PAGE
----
DEAR ABBY: My only son recently died due to complications from a heatstroke he suffered while serving in the U.S. Marine Corps in Okinawa. Upon notifying us that he was in serious condition, the military requested that my daughter-in-law, Billie, and I travel to his bedside in Okinawa.
Billie was able to leave immediately, traveling with military orders and her dependent military ID in lieu of a passport. I, however, having no connection with the military, had to get a passport in a hurry.
The State Department was marvelous. A passport can take up to six weeks to receive, and there are only three cities where one can be obtained in one day -- New Orleans, Los Angeles and Houston.
I flew to Houston on Father's Day Sunday, received my passport, and left for Okinawa the next morning. Upon arrival after this long journey, I found my son had died just six hours earlier.
Abby, my point is this: If I had already possessed a passport, I could have accompanied my 18-year-old daughter-in-law and been there in time at least to have said goodbye to my son. I would like to encourage all parents who have children in the military to get a passport now. I hope they'll never have to use it except for pleasure -- but if a loved one is injured overseas, they won't have to waste precious time, as I did. -- LINDA NICKELL, OKLAHOMA CITY
DEAR LINDA: My sincere sympathy to you, Billie and your family. The point you make is an excellent one, and well worth sharing with parents of all military personnel.
Actually, I checked with the U.S. Passport Agency in Washington and was told there are 13 passport offices nationwide capable of issuing a passport for "life and death" emergencies on weekends and holidays. A duty officer is available to make that judgment during non-working hours in Boston, Chicago, Honolulu, Houston, Los Angeles, Miami, New Orleans, New York, Philadelphia, San Francisco, Seattle, Stamford, Conn., and Washington, D.C.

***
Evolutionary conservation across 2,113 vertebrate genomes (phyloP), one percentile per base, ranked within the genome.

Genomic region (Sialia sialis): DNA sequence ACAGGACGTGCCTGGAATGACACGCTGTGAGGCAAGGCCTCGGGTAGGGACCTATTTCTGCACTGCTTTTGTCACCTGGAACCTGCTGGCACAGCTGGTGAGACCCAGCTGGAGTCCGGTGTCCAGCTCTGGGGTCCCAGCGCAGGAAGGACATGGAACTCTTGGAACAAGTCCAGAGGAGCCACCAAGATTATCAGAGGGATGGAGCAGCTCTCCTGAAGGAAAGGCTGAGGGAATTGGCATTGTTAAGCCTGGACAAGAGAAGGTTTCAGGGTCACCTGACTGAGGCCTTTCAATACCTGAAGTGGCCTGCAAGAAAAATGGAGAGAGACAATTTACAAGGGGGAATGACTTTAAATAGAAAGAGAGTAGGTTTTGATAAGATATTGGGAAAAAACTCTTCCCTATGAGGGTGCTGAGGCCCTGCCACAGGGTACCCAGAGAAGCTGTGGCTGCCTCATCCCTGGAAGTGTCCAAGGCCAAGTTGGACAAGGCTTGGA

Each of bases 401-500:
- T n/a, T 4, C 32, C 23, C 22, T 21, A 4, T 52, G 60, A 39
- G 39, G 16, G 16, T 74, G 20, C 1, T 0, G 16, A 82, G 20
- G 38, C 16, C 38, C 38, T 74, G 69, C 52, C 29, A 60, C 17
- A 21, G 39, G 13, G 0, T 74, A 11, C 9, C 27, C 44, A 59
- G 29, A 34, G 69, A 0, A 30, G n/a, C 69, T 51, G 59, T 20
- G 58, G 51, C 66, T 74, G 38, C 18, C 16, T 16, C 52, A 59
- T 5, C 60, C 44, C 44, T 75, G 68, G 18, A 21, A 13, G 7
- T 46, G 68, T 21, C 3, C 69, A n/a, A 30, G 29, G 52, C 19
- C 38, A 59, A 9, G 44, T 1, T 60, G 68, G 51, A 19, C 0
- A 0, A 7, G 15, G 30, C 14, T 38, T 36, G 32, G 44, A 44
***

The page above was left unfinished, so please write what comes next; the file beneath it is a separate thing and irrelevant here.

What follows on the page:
Thank you for wanting to spare others the anxiety you experienced.
DEAR ABBY: I've never written to you, but a recent letter in your column has motivated me to share my experience with tattoos. Some parents were concerned that their bright, responsible daughter had "betrayed" her decent parents' beliefs and values by getting a tattoo.
I, too, was a popular, bright high school student. I was class valedictorian, president of the National Honor Society and a National Merit Scholar. I had my choice of colleges and scholarships, and initially chose a small, church-affiliated college. I later transferred to a large state university where I graduated with a 4.0 grade-point average and was elected to Phi Beta Kappa.
After leaving graduate school, I worked as a volunteer teacher for Vista (the domestic branch of the Peace Corps), then I became a federal law enforcement agent and have been in that career for the last 16 years. I am married and have three wonderful children and am active in my church.
And guess what? When I was 24, I got a tattoo! A rather small one in a relatively private place. I think tattoos are fascinating and would have another one were I not concerned about contracting hepatitis or some other disease from a dirty needle.
I have had that tattoo for 15 years and do not regret it or suffer any embarrassment because of it. I got it for myself, not for public display -- although those who see it may get a clue to the "inner me" not normally revealed to the casual acquaintance. Thanks for being an open forum, Abby. -- TERRY FREEDY IN GEORGIA
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